The hydration pack market is busy with myriad options, sizes, and uses. I’ve reviewed quite a few packs on these pages, but none as small and minimal as this pack from upstart company DolfinPack.
I purchased this pack last year off a kickstart campaign and have run with it a few dozen times, ranging from time on the trails to quick jaunts on the street. My five year old daughter is attempting a hostile takeover of much of my gear, so I figured I’d better get this review out before she succeeds. This thing is made pretty well, but I’m not sure it could survive a few days with a Kindergartner.
The Dolfinpack is super basic and minimal and that’s going to be a major positive for some people who don’t want the fuss of zippers, pockets, fancy nylons, and the accompanying price. The pared-down aspect to the pack will also turn off some runners who like to have separate pouches and pockets for clothes, pills, tech devices, gels, and whatever else we deem necessary to commune with nature.
The pack literally has one pocket–just big enough to carry a 1.5 liter hydration bladder that closes with a 1″x6″ piece of tough Velcro. I suppose you could cram an extra shirt or gels in the pouch, but I’v never felt the necessity.
It’s got shoulder straps made of an elastic nylon that have a few adjustments options, but would fall short for the person who needs specific alterations to their gear or is susceptible to rubbing and chafing. The straps worked for me, but I’m not very picky with packs. There’s a chest strap made of the same 2.5″ wide Velcro material that keeps everything relatively tight, and a small elastic loop on each side of the chest in which to run the bladder tube through. And at the bottom of the pack, 5 metal grommets reinforce 1/2″ holes in the neoprene that I assume are for draining, though I’m not entirely sure.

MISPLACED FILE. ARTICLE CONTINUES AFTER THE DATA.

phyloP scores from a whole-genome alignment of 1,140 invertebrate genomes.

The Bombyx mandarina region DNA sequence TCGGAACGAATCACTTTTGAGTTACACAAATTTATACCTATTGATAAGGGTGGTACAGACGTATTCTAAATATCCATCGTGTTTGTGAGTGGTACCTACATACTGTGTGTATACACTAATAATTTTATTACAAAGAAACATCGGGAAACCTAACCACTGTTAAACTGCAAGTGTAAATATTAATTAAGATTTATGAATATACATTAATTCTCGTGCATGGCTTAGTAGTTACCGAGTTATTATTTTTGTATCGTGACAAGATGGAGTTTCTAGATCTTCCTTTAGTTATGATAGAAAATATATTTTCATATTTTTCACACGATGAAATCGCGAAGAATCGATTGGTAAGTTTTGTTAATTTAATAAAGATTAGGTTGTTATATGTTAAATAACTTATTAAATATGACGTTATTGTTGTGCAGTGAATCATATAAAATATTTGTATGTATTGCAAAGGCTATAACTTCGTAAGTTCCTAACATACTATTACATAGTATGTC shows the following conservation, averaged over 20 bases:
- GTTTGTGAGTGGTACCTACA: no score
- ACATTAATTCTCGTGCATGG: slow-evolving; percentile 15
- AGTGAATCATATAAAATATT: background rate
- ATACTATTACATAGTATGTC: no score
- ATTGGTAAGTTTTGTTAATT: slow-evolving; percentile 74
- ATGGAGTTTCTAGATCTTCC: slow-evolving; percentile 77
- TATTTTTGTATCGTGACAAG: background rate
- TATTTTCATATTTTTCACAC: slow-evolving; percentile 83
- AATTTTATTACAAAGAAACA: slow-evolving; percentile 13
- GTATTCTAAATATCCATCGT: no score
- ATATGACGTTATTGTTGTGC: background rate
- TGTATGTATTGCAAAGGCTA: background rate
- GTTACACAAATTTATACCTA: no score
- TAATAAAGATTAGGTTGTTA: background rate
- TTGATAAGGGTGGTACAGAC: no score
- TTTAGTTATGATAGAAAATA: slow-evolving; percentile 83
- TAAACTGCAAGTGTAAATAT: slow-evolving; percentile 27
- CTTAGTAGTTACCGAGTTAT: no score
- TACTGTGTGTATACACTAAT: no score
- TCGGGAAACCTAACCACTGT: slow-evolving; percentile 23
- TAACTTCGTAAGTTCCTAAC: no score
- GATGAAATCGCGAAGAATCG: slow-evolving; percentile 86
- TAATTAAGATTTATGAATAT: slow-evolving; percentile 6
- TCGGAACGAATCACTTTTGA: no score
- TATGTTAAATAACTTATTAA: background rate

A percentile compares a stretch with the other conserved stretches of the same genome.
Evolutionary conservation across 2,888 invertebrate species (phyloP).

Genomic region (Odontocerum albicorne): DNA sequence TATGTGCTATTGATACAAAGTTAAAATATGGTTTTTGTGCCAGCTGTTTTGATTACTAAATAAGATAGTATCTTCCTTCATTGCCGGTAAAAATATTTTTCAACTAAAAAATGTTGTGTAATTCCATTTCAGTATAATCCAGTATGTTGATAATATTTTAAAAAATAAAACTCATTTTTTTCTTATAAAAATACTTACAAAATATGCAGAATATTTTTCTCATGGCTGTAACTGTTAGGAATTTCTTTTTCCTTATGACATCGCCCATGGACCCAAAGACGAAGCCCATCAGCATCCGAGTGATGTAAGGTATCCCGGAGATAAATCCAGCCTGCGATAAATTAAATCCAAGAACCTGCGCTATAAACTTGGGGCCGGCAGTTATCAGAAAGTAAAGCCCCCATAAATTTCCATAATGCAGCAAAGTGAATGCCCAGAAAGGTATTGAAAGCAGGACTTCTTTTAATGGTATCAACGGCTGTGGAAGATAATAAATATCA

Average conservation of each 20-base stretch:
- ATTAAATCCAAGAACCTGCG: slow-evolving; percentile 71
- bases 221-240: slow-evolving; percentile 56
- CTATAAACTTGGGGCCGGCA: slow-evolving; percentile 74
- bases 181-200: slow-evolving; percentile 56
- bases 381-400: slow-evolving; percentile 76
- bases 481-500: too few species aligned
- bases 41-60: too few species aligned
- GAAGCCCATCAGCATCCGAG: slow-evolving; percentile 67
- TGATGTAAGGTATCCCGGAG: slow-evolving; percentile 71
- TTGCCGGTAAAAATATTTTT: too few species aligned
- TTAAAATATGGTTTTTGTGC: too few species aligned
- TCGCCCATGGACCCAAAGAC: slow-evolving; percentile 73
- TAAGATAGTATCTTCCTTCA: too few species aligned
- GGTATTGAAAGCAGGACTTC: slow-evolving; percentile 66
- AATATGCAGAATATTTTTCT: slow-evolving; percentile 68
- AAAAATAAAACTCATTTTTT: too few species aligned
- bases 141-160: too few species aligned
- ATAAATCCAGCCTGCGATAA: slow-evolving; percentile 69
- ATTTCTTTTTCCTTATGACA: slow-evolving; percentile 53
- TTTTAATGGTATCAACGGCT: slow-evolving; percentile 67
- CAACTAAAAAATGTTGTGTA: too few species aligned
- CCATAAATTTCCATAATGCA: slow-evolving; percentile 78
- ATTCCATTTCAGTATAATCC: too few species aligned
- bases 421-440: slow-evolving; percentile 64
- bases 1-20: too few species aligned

That’s it. That’s the extent of the pack. It does come with a BPA-free bladder, but it’s a pretty cheap version and most runners will likely replace it immediately with whichever bladder they’re comfortable using.
Note, there’s no hook at the top of pouch by which a bladder could hang. It’s all dependent on the pack fitting snug and dispersing the liquid evenly. I’ve never had a problem.
Fit-wise, one size fits all, and that’s true. At 6’2″ it sits high on my back, but there’s enough give in the straps to accommodate my frame. And parents, listen up: It’s also a pretty good pack for the little ones. Sunny is 5 1/2, very petite at 36lbs, and she wears it pretty well.
For someone looking for something basic, this is a decent option. Certainly not fancy, but the DolfinPack is well suited to join you on runs and MTB rides, and it’ll be on my back when I start stand-up paddle boarding next week. The price should also be comforting to people who worry about losing gear at aid stations. I’ve worn expensive gear and left it at aid stations for whatever reason, then spent the next few hours stressing on whether I’d ever see it again. Forty bucks ain’t nothing, but I would’t stress about not seeing the pack again if I had to ditch it with strangers.
Available here for $40 in a few colors. The site prefers to use very attractive swimsuit models for the pics, and I’ll mark that down in the positive column.